Welcome to day 24 in the #Write31Days challenge on mental health. As I said about a week ago, I’d write a post on schizophrenia and psychosis someday in this series. Today the day has come to write about this category of mental disorders. Most people admitted to psychiatric hospitals, and certainly most who are there long-term, have some form of a psychotic disorder. I do not and personally I find psychosis one of the most bewildering mental health symptoms.
Psychotic disorders are characterized by symptoms in one or more of the following five domains:
- Delusions: fixed beliefs that do not change when the sufferer is presented with conflicting evidence. An example is the unfounded belief that one is being persecuted. Delusions are classified as bizarre when they are not understood by people from the sufferer’s culture and do not derive from ordinary life experience. In other words, a non-bizarre delusion is about something that could technically happen to the sufferer; a bizarre delusion is about something that is truly impossible. An example of a bizarre delusion is the belief that an outside force has removed one’s internal organs and replaced them by someone else’s.
- Hallucinations: sensory perceptions (eg. smelling, hearing or seeing something) that occur without an external stimulus. Hallucinations are as clear and vivid as ordinary sensory perceptions. Hallucinations may occur in any sensory modality, but auditory hallucinations are most common in schizophrenia and related disorders. (Visual hallucinations are more common in neurological conditions.)
- Disorganized thinking (speech). Formal thought disorder (disorganized thinking) is generally apparent through a person’s speech. For example, a person may switch from one topic to another (derailment or loose association). Rarely, a person’s speech may be so severely disorganized that it is barely comprehensible. These people’s speech is referred to as “word salad” (thhat’s the actual term used in DSM-5).
- Grossly disorganized or abnormal motor behavior. An example of this is catatonia, a marked decrease in reactivity to the environment. People may “freeze” in a (usually odd) position. Other examples are complete lack of speech (mutism), repetitive, purposeless movements or repeating someone else’s words (echolalia) or actions (echopraxia).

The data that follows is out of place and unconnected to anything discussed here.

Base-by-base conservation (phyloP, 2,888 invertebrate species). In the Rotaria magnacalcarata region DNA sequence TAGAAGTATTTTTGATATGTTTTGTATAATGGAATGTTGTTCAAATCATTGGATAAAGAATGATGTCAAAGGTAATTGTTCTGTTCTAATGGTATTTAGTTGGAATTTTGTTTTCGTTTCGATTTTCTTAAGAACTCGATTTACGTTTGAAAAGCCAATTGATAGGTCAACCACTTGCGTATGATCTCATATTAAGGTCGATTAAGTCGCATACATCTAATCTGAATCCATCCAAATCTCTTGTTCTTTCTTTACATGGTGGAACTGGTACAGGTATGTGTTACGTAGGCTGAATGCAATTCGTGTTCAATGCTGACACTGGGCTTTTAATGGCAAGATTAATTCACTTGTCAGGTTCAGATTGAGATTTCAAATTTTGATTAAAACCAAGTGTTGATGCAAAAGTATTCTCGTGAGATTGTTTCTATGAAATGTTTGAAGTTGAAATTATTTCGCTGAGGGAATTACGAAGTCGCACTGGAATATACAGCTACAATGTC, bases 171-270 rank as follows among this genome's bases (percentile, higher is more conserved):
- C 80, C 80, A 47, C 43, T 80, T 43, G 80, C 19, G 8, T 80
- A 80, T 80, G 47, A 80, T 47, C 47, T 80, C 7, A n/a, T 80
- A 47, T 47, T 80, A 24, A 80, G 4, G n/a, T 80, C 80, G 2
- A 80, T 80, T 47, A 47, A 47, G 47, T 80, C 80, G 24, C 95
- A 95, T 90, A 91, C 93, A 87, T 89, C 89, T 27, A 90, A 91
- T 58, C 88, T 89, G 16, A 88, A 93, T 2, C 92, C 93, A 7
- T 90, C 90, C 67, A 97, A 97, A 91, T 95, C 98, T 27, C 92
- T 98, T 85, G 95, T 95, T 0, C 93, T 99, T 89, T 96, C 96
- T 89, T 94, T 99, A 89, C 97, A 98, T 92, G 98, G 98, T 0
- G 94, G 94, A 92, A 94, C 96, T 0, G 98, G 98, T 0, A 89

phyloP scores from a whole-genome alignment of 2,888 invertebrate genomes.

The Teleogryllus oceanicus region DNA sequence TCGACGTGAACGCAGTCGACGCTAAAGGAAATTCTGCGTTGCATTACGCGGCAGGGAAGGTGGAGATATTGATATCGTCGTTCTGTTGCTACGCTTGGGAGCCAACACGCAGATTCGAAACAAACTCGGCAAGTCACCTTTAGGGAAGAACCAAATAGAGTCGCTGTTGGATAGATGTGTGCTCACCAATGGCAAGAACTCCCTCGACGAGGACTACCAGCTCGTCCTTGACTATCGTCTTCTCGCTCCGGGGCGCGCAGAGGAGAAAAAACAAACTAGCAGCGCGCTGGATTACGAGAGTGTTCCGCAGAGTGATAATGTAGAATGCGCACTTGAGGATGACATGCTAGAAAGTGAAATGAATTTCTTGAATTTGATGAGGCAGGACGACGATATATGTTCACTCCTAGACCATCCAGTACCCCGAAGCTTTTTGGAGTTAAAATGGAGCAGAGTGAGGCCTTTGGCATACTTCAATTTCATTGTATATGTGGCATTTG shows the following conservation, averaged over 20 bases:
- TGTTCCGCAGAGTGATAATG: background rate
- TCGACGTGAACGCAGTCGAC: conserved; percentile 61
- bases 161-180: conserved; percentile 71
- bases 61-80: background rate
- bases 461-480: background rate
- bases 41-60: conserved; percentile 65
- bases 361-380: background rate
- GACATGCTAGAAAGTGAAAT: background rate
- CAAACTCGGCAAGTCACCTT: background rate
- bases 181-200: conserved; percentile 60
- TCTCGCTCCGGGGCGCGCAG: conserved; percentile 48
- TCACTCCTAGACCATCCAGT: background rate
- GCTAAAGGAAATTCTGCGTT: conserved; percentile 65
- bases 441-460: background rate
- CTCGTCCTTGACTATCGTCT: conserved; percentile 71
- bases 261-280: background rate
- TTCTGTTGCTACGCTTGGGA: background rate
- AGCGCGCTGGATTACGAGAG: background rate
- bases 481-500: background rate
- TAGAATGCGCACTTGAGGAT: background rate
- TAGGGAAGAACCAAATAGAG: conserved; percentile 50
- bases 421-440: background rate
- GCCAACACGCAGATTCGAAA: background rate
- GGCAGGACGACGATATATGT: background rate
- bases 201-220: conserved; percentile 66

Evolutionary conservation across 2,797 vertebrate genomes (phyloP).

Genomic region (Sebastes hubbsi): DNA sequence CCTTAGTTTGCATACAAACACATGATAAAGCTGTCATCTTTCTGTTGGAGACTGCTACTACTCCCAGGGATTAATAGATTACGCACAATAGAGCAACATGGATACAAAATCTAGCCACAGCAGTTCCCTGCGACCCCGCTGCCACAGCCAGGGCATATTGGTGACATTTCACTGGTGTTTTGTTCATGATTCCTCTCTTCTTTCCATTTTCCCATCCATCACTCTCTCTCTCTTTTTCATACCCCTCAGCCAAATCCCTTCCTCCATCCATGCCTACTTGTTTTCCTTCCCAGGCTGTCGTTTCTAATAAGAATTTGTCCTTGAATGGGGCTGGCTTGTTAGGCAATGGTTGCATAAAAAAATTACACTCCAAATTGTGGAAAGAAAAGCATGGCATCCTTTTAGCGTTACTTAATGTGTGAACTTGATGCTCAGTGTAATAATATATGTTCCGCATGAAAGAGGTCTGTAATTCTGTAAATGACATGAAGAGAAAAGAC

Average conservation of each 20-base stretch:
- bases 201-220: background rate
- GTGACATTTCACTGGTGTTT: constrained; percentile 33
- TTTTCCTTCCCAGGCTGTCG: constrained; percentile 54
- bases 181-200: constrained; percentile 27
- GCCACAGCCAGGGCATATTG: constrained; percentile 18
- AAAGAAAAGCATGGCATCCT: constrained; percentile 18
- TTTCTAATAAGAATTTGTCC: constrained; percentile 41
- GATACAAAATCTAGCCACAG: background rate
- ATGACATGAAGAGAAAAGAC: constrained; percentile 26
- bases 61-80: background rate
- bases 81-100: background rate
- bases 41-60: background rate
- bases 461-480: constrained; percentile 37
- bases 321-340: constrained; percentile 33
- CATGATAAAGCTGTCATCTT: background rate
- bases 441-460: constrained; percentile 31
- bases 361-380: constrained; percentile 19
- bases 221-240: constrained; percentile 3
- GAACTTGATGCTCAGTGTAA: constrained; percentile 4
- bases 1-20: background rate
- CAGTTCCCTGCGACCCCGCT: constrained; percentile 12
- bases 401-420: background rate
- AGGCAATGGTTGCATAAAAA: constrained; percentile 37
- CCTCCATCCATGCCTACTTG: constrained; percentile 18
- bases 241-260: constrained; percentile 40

- Negative symptoms. These include reduced emotional expression and avolition. Avolition is a decrease in motivated, self-directed, purposeful activity. People may sit for hours and not be motivated for occupational, social or even simple household activities. They may therefore appear lazy.
Psychotic disorders may affect only one domain of symptoms. For example, delusional disorder is characterized by delusions only and no other psychotic symptoms. Sometimes, a person experiences more severe psychotic symptoms but the symptoms disappear within a month. This is called a brief psychotic disorder.
Schizophrenia is the most severe form of psychotic disorder. Individuals with schizophrenia experience symptoms in at least two of the domains listed above most of the time over a period of at least a month (or less if successfully treated). At least one of these symptoms must be delusions, hallucinations or disorganized speech. Since the onset of their symptoms, their functioning has declined significantly relative to their pre-illness level of functioning (in children or adolescents, consider failure to meet expected achievements in functioning). Even if the active phase of psychosis has subsided after a month, signs of disturbance remain for at least six months. If a person has residual symptoms for less than six months, they should be diagnosed with schizophreniform disorder.
The course of schizophrenia includes an active phase (at least one month during which at least two psychotic symptoms are present). This active phase may be preceded by a prodromal phase and followed by a residual phase. During the prodromal and/or residual phase, a person may experience only symptoms in one domain (usually negative symptoms), or they may experience two ore more psychotic symptoms but in a less severe (attenuated) form. Attenuated psychotic symptoms are symptoms that are similar to hallucinations, delusions etc. but are not full-fledged. Examples include odd beliefs or unusual perceptual experiences. Almost everyone experiences these at times. They become significant when they appear regularly and interfere with a person’s daily functioning. Some research shows that having attenuated psychosis symptoms is a risk factor for actual psychosis. However, there is no evidence so far that antipsychotics can prevent full-fledged psychosis in people who have only experienced attenuated symptoms.